When I really need to unwind, I like to put 1 cup of Epsom salts and 1 cup of baking soda in a hot bath with 3-5 drops of lavender essential oil and soak for 20+ minutes. Your body will absorb the magnesium from the Epsom salts, which is a muscle relaxant and wonderful stress reliever. The baking soda is also great at relieving tired and achy muscles and joints. If you're not a fan of baths, try dropping a couple drops of lavender essential oil in your shower.
Abhyanga (full body self-massage with warm oils) is one of the most nourishing things that you can do for your body. Click here for directions and a video. Performing abhyanga at ANY time of the day will promote a good night's sleep.
If you have serious sleep issues, I highly recommend performing abhyanga DAILY. Try it for a week and see what a difference it makes.
Sip warm herbal tea or golden milk.
Make sure to select a naturally uncaffeinated tea; most herbal teas are perfect. There are lots of sleepytime teas on the market, but my tried and true favorite is a mug of hot chamomile tea, a couple hours after dinner.
If you have a lot of trouble getting a good night's rest, try warm spiced milk. The peptides in dairy milk activate GABA centers in the brain that help us relax. Consumed right before bed, a warm spiced milk is the perfect tonic for a restful sleep. See recipes for Golden Milk here and here. Click here to see my Ayurveda-inspired recipe for warm spiced milk. Plain warm milk also works well.
Try stretching, yoga nidra, restorative yoga, pranayama, and/or meditation.
Perform one of these practices in the evening before bed, or if you wake up in the middle of the night and can't get back to sleep.
Use essential oils.
There are many essential oils that have been researched for their ability to relax your body and encourage better sleep. Lavender, chamomile, sandalwood, vetiver, bergamot, and cedarwood are just a few. Use these oils right before bedtime for the greatest benefit. Both topical and aromatic applications include:
Use your bed for sleeping & sex.
Don't use your bed for working, eating, surfing the web, or watching TV. Hopping into bed should be an immediate signal to your body that it's time to relax and rest, so don't confuse your body by using your bed for anything other than sleep and sex.
Keep clocks and cell phones out of sight.
Don't let yourself get distracted with shining lights or counting the number of minutes that it's taking you to fall back asleep. Angle your clock so that the time is not hitting you head-on. If you must keep your cell phone in your bedroom, lie it face down as far away from you as you can. Checking e-mails and surfing the web are definitely off limit during bedtime hours.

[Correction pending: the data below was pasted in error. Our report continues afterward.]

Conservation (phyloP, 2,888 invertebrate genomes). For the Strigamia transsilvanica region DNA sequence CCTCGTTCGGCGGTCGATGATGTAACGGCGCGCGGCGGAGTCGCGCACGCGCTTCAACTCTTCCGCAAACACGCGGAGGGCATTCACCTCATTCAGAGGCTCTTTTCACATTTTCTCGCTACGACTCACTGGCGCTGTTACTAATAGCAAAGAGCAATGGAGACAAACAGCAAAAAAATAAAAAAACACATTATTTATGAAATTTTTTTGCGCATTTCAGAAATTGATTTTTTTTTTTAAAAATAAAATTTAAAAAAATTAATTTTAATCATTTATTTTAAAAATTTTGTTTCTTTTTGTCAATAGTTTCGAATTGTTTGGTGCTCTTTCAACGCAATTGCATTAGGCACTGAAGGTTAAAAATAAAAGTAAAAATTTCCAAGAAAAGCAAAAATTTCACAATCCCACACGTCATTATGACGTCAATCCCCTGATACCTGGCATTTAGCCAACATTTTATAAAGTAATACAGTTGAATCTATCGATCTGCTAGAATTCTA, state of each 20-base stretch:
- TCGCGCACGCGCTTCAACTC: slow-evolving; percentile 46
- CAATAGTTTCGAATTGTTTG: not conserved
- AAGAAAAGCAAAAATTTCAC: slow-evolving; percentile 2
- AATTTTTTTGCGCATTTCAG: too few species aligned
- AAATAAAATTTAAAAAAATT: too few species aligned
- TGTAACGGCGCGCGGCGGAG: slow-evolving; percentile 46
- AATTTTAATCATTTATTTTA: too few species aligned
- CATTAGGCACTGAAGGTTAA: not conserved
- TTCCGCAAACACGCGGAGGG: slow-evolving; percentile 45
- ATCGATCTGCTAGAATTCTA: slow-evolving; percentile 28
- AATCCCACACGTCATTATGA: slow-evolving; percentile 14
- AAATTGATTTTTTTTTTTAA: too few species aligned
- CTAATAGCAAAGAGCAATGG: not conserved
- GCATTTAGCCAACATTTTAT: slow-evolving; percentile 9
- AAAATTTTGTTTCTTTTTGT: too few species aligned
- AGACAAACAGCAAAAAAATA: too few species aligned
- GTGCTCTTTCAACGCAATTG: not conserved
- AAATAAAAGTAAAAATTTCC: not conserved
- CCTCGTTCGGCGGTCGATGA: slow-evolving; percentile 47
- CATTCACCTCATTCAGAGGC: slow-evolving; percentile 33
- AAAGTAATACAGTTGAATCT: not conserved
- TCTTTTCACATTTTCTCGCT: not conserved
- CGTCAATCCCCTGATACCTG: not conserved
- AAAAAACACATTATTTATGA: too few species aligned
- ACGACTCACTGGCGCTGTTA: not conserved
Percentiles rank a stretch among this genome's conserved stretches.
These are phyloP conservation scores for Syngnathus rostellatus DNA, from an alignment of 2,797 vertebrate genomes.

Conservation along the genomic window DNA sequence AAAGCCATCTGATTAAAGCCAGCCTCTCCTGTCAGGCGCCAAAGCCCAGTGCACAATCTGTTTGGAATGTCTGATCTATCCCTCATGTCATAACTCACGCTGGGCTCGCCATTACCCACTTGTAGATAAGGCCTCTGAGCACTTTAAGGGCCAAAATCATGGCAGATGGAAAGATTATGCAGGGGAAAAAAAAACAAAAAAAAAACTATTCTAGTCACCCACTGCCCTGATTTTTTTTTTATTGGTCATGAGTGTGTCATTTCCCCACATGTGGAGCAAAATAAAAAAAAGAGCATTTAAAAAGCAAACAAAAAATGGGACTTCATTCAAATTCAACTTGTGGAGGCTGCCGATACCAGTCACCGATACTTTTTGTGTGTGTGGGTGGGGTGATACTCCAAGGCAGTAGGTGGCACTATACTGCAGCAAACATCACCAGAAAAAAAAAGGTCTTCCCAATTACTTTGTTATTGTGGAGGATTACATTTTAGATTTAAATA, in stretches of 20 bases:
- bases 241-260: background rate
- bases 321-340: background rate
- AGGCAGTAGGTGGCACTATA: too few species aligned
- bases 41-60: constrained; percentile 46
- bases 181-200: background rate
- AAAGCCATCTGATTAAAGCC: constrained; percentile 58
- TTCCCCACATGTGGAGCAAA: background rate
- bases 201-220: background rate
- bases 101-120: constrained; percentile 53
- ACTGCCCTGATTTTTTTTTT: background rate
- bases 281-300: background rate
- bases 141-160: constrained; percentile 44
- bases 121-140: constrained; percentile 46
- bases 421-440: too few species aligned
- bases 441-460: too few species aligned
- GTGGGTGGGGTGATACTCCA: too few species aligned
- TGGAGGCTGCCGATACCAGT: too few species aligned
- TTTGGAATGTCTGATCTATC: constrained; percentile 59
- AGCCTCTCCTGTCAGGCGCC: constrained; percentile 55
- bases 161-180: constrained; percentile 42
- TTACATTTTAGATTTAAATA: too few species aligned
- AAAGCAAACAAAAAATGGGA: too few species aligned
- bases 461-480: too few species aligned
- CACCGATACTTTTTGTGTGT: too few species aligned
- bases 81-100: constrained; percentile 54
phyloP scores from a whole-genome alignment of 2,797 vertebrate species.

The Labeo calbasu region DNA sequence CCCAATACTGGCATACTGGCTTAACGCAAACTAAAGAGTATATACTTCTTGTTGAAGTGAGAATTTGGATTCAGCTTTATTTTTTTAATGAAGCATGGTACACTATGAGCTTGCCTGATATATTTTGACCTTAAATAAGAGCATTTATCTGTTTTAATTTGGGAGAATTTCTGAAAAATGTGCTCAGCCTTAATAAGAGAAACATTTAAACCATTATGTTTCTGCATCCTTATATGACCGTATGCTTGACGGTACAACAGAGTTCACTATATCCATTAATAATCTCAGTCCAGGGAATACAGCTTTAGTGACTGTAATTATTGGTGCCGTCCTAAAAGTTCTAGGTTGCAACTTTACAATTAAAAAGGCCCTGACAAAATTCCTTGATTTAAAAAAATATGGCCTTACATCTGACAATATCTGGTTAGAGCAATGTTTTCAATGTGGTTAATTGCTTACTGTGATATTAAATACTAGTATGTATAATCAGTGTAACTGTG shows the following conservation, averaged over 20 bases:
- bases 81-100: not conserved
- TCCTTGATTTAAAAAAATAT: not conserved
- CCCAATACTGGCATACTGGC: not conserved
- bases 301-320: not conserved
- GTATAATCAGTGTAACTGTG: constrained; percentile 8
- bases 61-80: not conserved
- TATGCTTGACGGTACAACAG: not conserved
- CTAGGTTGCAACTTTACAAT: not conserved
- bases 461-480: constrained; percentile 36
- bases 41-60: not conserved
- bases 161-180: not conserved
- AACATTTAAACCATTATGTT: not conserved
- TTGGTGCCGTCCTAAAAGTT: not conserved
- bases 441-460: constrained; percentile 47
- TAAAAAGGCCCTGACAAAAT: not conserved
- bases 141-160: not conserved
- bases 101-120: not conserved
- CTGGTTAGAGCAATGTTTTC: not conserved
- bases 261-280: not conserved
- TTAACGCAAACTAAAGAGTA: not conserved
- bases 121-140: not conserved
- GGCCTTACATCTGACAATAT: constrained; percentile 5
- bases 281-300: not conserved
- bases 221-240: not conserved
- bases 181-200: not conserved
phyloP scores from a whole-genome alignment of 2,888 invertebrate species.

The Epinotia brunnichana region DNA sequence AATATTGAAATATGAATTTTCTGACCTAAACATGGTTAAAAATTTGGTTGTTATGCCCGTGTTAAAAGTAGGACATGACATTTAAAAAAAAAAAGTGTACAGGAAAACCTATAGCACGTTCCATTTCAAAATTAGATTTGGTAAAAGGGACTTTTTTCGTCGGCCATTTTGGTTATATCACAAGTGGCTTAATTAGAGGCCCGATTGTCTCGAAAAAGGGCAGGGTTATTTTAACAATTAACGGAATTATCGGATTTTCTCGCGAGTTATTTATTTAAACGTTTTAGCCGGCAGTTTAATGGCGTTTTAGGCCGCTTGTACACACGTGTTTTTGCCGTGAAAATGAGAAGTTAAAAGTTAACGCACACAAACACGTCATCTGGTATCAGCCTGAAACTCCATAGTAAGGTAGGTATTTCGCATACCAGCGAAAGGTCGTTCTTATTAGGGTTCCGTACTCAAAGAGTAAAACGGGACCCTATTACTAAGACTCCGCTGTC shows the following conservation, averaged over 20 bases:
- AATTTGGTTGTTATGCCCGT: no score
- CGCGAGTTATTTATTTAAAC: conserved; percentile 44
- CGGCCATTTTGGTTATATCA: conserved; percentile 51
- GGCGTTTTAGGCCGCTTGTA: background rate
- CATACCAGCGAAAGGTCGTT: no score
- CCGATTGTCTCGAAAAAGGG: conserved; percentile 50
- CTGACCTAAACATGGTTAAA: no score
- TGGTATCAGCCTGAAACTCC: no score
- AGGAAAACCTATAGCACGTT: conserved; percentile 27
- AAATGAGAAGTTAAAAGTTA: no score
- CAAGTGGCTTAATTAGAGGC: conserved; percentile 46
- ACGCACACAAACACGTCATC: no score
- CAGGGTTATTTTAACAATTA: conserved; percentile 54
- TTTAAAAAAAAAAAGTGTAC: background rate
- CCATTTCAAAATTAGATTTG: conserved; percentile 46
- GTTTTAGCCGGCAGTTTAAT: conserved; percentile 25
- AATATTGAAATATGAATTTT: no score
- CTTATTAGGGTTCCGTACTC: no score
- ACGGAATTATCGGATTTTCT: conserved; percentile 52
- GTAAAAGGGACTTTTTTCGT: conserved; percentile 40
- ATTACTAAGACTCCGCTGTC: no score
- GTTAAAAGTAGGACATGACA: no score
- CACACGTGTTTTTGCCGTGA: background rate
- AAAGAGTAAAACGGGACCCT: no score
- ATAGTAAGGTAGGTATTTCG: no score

Keep your room dark and cool.
Eliminate all sources of light in your bedroom. Use blackout curtains (binder clips also work to seal curtains). Don't keep your laptop in your bedroom, unless it is shut down and unplugged. Even the lights from a charging tablet or laptop can interfere with your sleep. At minimum, cover up any technology that must be charged in your bedroom overnight (black tape over LED lights is a quick fix). If you truly can't control your environment, wearing a sleep mask or eye pillow is another option (I like the contoured sleep masks).
Follow a bedtime routine.
In addition to going to bed at the same time every night, follow a basic bedtime ritual. After a couple weeks, you'll find that your body thrives on this routine and effortlessly begins to relax as you move into your evening. Closing down your day is an important signal to your body that it's time to relax and restore. It's best to avoid anything that is going to ramp you up - intense work, intense conversation, even intense TV. Try incorporating some of the practices that I've mentioned above into your nightly routine: play a board game, listen to music, read an inspiring book, journal, hot Epsom salt bath, warm shower, abhyanga, stretch, pranayama, meditation, yoga nidra, restorative yoga, sip hot spiced milk.
My favorite bedtime ritual? Take a hot Epsom salt bath (with a few drops of lavender essential oil added), floss & brush my teeth, oil pull with coconut oil, read something inspiring, rub some lavender oil on the bottom of my feet then snuggle into bed. Sweet dreams!
Matthew Walker, author of international bestseller Why We Sleep: